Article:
Ministry for State Security

The Ministerium für Staatssicherheit (Ministry for State Security, MfS) was founded on 8 February 1950 and structured in line with the Soviet model. It acted as a state surveillance body and secret police force to ward off any anti-communist activity. As such, it tracked serious offenses classified as "crimes against the state"; however, it also took on an increasing number of investigations into suspected crimes against the political order (especially when Erich Mielkes became the Minister for State Security in 1957). The MfS collaborated with the →Volkspolizei (People’s Police); as an "authority with its own responsibility" (O. Nuschke), however, it was not subject to any control by the parliament-like Volkskammer (People's Chamber), whereas the police force was subordinate to the Ministry of the Interior (MdI).

  • Confiscation of cultural goods in the Soviet Occupation Zone and the GDR

Mission

This term was originally only associated with Christian missionaries who were called upon to spread the Christian faith. These missions were justified by a passage in the New Testament in which Jesus calls on his disciples to preach the gospel. Systematic missionary work is also practiced by the followers of other religions such as Islam and Buddhism. There have been systematic Christian missions since the 6th century. The missionary work of the Catholic and Protestant churches has expanded worldwide in connection with colonisation and colonialism. The expansion of Catholic missionary work was aided by its importance in establishing colonial power in the Spanish and Portuguese colonies in the Americas, Asia and Africa from the 15th century. The missionary work was often carried out by Catholic orders and was partly responsible for the violent destruction of religious traditions in the interest of enforcing the Christian religious monopoly demanded by the state. A Protestant missionary movement had also been developing since the 17th century; it gained momentum when predominantly Protestant countries such as the Netherlands became colonial powers. The first targeted missions emerged in the 18th century, including the Danish-Halle Mission and the Mission of the Moravian Church. In the 19th century in particular, a large number of missionary organizations were founded, contributing to the spread of missionary work around the world. As missionary work helped to establish Christian normative values and structures, it often contributed to the destruction of local social structures and was therefore an essential tool for the assertion of colonial rule. However, missionaries cannot generally be described as agents of colonialism, as some missionary organizations did distance themselves from the colonial powers and tried to combat the social effects of colonialism. Like many other actors in the German colonies, missionary organizations were involved in the collection of ethnological objects (e.g. by responding to inquiries from ethnological collections or collecting objects for their own museums). (JH)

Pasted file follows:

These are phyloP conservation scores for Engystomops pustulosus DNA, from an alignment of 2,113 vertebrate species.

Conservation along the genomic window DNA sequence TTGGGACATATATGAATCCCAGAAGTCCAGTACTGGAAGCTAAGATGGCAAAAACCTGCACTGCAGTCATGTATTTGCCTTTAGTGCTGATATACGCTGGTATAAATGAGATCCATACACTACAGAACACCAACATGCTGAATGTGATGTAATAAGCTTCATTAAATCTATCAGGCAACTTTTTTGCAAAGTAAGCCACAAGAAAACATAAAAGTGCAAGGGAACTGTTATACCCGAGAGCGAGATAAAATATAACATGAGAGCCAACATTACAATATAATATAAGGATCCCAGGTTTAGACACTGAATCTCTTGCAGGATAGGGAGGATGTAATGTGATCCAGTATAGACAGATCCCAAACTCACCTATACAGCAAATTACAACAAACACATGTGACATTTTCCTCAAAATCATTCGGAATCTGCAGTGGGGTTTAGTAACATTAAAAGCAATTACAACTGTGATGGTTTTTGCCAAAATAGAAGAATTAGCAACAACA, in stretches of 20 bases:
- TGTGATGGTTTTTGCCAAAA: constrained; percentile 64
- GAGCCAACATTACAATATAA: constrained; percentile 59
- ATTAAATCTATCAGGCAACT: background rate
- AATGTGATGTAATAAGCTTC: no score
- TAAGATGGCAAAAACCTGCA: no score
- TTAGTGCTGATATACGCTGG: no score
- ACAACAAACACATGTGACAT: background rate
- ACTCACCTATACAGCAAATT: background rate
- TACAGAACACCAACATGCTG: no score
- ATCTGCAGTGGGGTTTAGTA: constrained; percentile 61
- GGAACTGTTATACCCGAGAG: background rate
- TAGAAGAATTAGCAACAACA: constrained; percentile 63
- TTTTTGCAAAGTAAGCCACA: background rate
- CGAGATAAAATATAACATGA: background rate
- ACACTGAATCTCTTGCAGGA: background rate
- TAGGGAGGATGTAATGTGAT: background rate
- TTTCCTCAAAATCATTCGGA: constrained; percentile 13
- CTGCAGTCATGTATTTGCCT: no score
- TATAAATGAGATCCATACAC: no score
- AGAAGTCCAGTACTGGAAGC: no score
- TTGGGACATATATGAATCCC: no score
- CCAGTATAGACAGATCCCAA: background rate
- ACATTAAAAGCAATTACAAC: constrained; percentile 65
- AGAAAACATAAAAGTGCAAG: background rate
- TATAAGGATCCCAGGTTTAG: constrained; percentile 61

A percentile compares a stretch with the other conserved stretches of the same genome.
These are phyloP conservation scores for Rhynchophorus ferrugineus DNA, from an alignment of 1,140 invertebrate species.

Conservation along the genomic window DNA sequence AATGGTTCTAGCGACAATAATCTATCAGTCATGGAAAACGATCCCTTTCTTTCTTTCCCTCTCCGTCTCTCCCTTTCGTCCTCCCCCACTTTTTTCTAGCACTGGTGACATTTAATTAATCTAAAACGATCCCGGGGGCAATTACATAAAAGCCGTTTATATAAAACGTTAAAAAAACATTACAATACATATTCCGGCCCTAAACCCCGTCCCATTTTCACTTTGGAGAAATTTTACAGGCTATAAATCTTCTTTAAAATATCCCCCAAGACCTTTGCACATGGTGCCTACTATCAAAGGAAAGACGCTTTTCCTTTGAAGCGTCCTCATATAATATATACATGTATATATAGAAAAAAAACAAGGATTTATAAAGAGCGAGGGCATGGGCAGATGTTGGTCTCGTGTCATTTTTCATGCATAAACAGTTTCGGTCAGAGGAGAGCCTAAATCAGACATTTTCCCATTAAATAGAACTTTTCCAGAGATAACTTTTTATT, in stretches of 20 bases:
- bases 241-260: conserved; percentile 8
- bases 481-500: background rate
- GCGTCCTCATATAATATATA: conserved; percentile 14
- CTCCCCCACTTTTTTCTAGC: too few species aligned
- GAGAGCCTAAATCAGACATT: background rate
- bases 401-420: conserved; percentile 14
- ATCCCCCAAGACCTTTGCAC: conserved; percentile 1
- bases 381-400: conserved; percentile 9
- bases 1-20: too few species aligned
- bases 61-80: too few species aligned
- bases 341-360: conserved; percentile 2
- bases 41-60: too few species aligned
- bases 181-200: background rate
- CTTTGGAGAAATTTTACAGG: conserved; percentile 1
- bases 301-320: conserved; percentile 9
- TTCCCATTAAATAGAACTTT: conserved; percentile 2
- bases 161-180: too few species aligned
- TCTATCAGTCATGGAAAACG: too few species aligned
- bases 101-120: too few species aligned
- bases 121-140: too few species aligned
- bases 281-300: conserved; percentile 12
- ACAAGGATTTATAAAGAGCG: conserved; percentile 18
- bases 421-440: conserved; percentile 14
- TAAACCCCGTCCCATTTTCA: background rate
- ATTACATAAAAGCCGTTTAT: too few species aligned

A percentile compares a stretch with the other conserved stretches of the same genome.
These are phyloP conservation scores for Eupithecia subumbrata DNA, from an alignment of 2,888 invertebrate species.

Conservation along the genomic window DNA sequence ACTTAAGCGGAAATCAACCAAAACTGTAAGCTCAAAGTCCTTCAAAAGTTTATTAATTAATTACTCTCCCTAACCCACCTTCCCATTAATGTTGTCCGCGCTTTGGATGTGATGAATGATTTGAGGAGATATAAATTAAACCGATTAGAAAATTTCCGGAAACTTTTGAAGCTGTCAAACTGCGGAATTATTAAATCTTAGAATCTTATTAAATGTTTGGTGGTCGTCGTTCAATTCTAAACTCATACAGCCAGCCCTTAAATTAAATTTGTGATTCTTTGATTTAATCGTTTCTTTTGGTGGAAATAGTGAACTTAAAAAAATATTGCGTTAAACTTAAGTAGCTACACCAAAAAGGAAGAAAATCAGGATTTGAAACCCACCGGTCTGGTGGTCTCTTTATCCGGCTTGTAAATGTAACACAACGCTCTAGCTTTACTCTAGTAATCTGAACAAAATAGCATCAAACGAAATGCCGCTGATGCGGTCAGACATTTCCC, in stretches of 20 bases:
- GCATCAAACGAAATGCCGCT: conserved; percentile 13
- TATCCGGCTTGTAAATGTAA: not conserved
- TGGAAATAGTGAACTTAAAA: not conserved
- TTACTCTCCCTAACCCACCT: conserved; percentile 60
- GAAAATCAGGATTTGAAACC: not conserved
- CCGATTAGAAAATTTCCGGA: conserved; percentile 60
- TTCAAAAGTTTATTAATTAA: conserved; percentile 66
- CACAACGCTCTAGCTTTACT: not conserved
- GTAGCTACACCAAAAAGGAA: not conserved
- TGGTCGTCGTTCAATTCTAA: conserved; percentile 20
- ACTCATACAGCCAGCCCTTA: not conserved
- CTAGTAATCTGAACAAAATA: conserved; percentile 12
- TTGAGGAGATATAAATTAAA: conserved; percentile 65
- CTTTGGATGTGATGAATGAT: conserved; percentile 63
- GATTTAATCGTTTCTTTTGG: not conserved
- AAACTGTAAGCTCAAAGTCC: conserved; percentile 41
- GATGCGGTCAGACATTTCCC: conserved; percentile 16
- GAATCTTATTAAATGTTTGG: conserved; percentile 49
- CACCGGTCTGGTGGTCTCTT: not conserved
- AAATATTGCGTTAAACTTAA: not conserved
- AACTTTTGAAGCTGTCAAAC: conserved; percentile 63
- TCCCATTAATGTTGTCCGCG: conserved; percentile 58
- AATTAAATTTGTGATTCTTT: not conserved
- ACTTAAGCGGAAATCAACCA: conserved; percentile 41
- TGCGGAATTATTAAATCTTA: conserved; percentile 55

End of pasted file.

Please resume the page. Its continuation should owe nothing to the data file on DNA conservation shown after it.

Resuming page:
• Cultural goods and collections from colonial contexts

Moravian Church

This denomination of Christianity was founded around the pillars of Calvinism and Pietism during the Bohemian Reformation. The community is defined by its missionary work, which it has been carrying out around the world since 1732. When missionaries embarked to →"German East Africa" in 1891, the Moravian Church was involved in the colonial mission. The community now has around 825,000 members around the world. (JH)